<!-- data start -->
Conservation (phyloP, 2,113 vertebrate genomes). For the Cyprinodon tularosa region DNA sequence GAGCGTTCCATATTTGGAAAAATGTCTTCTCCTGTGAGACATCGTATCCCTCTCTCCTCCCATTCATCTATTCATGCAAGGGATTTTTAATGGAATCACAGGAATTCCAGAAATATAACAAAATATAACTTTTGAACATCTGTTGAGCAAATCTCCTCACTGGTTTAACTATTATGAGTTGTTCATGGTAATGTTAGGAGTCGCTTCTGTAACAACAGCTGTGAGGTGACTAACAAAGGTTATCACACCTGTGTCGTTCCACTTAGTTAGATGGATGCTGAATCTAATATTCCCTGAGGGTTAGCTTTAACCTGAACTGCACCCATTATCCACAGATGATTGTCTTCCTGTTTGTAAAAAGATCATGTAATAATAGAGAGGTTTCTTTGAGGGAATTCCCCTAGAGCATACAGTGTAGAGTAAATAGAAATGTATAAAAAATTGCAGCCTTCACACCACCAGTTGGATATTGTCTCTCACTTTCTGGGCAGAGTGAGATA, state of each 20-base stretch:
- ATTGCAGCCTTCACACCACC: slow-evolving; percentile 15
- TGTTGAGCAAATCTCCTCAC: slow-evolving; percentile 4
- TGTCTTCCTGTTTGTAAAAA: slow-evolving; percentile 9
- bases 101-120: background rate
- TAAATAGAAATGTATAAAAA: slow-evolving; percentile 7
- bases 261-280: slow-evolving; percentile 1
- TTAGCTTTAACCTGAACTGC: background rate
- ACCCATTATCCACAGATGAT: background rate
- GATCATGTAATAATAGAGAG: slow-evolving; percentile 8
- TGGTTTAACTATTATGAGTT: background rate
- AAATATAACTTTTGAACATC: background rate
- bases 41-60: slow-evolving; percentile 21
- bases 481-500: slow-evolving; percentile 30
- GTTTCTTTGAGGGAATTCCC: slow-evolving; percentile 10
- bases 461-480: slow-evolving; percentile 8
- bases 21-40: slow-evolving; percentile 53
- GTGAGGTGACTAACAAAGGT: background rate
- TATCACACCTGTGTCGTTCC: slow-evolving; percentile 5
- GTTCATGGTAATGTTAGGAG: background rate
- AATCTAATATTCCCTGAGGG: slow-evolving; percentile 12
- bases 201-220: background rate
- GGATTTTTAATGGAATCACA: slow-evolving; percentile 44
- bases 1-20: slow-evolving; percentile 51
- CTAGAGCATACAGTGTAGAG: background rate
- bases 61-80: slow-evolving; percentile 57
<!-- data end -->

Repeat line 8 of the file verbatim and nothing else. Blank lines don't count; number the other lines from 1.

- TTAGCTTTAACCTGAACTGC: background rate